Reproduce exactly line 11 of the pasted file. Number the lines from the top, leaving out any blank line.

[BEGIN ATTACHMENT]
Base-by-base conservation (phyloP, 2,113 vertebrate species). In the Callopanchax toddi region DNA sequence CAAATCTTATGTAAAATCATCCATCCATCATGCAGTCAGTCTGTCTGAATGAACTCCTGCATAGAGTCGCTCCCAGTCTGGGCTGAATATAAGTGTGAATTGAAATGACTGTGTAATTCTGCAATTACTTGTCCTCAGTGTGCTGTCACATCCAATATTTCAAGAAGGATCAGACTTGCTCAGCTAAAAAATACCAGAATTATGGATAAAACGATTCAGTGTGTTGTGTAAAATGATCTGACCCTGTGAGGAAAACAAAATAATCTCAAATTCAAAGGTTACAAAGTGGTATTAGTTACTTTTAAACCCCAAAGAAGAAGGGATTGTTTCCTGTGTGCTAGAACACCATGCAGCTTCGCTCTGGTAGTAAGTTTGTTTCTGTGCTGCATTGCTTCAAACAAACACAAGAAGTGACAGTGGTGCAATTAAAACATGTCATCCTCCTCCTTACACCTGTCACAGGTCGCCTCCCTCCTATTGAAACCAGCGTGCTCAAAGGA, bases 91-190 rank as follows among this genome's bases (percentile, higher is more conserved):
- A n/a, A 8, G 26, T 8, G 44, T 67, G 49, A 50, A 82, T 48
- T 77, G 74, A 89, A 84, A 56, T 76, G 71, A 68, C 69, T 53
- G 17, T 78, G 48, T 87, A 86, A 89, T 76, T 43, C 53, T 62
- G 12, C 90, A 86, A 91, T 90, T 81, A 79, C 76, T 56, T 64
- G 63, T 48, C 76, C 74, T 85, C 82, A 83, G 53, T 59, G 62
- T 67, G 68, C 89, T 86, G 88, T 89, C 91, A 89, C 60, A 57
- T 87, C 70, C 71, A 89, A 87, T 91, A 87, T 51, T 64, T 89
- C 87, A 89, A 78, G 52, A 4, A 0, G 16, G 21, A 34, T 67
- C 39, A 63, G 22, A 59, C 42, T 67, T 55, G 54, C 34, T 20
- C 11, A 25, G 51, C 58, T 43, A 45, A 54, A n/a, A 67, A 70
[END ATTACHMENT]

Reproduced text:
- C 11, A 25, G 51, C 58, T 43, A 45, A 54, A n/a, A 67, A 70